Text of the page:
LKH: Charlaine is good people. Writers who inspired me? Hmm . . . Robert B. Parker’s Spencer books helped me learn dialogue and fall in love with hard-boiled mysteries. E. B. White’s novel, Charlotte’s Web, taught me to love writing and was one of the first books where the words fell apart on the page and helped me begin to figure out how the trick of writing well actually worked. Andre Norton helped me believe that a fourteen-year-old girl from the middle of farm country could actually grow up and be a writer. Robert E. Howard, creator of Conan, was the first horror, dark fantasy, and heroic fantasy I ever read, before him I knew I wanted to be a writer, but it was his short stories that showed me what kind of writer I wanted to be. Stephen King, especially his novel, Salem’s Lot. Anne Rice’s Interview with the Vampire. Louisa Mae Alcott, who was the first woman writer I ever read that was both successful in her life time and wasn’t male and white. Edgar Allan Poe, H.P. Lovecraft, Saki, Robert Frost, Victor Hugo, Charles Dickens, William Shakespeare, and almost all the English Romantic Poets, but especially Keats, Shelley, and Byron. There’s more, there’s always more that goes into making a writer who they are, because we come to love writing, because we first love reading.
Megan: I know you’ve indicated that there will be additional books in your Anita Blake series. What can you tell us about the next book in this series?
LKH: I’m really terrible at hinting, and I promised my editor that she would get to know what the next book is about, before I shared on the internet, so I think that includes interviews. *laughs* I can tell you that I’ve got almost two hundred pages of it written, and it’s coming out in June 2015.
Megan: What advice would you give to aspiring authors in your genre?
LKH: The same advice I’d give any aspiring author – write! Writers write, they don’t just talk about writing, or read about how to write, or scour the internet about writing. They put their butts in a chair and actually pull words from thin air and make pages, then whole stories, and novels. They edit some, and then they send their stories out into the world to get rejected, because that’s what happens at first, you get rejected a lot more than you get accepted at the beginning of your career. Be prepared for it, roll with it, and be willing to be rejected. It hurts, but you’ll survive, I promise. I survived it, you can too.
Now thanks to the internet you can publish your stuff instantly and not have to risk that whole rejection by editor thing, but I think a lot of promising writers do themselves a disservice. I never believed in giving my stories away to magazines that would pay me in contributors copies, or even just with the pleasure of seeing my story in print, and I don’t agree with giving your stories away on the internet either, not if you’re doing it because you don’t want to be rejected. I’ve lost track of the number of writers that have told me they got too discouraged to keep sending their book out, so they printed it themselves on-line. If you’ve exhausted every publishing house that will have you, or won’t have you, and you still believe in the book, then by all means publish online, but . . . The writers that are so discouraged they can’t take the rejection anymore have usually only been rejected two to five times, usually three before they get crushed and stop trying to publish their novel in the traditional way.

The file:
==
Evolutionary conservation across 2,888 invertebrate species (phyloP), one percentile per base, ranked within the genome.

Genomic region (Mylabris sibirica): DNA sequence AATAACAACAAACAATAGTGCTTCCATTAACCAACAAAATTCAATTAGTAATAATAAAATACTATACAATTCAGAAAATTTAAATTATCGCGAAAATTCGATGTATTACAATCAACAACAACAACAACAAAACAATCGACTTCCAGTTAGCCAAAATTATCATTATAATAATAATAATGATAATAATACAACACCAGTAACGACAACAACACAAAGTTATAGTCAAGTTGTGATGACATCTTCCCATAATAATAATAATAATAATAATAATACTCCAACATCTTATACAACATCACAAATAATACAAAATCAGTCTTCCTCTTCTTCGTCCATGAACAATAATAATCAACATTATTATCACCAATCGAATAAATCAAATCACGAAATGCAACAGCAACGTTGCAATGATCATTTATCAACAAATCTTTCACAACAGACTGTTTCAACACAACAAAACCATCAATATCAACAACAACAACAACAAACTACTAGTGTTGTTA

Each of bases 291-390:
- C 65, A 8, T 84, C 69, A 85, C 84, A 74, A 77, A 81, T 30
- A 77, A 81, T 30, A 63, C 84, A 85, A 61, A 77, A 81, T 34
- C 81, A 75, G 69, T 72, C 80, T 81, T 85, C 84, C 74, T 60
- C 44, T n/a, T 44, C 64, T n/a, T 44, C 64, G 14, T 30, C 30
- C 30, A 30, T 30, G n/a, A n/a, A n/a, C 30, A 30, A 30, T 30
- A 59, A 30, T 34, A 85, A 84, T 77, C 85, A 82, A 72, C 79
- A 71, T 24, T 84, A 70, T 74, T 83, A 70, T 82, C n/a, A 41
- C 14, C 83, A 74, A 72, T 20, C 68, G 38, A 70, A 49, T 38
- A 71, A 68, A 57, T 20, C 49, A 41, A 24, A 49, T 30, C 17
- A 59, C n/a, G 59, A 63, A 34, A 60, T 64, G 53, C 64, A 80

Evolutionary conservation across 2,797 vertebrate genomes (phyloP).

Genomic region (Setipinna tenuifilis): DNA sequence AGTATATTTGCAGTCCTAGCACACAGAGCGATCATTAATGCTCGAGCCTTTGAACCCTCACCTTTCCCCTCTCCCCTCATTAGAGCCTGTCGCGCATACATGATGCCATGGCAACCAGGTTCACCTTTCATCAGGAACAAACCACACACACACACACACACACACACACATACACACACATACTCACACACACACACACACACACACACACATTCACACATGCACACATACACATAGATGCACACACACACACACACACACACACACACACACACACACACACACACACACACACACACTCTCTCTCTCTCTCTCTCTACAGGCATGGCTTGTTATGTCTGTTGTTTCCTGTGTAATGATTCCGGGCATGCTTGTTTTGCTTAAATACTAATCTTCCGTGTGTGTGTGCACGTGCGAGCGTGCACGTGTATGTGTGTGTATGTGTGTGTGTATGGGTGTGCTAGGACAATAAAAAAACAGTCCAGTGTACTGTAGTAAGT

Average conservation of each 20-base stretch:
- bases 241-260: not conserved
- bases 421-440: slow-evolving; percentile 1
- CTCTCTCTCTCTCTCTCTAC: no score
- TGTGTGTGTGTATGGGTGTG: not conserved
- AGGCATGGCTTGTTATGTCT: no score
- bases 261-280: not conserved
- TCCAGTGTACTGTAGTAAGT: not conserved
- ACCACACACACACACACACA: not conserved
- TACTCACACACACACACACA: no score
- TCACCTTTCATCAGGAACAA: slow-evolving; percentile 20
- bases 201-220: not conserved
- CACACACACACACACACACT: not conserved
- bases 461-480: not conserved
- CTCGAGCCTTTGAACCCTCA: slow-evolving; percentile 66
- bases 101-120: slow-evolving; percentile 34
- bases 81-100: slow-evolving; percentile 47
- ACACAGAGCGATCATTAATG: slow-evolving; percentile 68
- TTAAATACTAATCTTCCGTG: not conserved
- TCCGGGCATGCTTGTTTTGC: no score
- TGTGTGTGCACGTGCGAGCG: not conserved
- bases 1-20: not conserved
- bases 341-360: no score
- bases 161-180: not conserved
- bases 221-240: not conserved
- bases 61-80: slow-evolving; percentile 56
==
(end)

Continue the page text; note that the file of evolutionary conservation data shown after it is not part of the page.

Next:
Guilty Pleasures was rejected over two-hundred times! Two hundred times! If I hadn’t believed in my story and myself I would have been destroyed by that much rejection, but I just kept having my agent at the time, send it back out. Rejection isn’t fatal, unless you give up, and then you have lost. Don’t give up, dammit!
I had an editor call me at my home on Thanksgiving when I was cooking my first big meal for my new in-laws to reject my story, “Those Who Seek Forgiveness”. I remember thinking no one would call me on Thanksgiving to reject me, so it’ll be an acceptance with my in-laws right there, awesome! And then he rejected me on the phone, on a holiday, in front of family! Why did he call? Because he loved the story and just wanted me to change it a little and he’d buy it. He sent me a copy of one of his earlier anthologies, so I’d understand what he wanted. In the end I didn’t make the changes, because they would have betrayed the spirit of Anita’s world, or so I felt. The story would finally be published in my short story collection, Strange Candy.
Write, revise, send out to markets that will actually pay you, don’t do your job for free. The more you write, the better you get at it, so write often and lots. Rejection is a part of writing, if you’re easily discouraged then go do something else, almost anything is less ego crushing than a career in the arts. Once you publish the rejection doesn’t end, because then people will misunderstand your writing, or make guesses about what it means and it’s not what you meant at all, or they will simply hate your writing, your character, or you. Don’t read the reviews, just don’t.
Megan: Again Ms. Hamilton, thank you. Now everyone go pick up a copy of A Shiver of Light!
LKH: You’re very welcome, thank you for having me visit.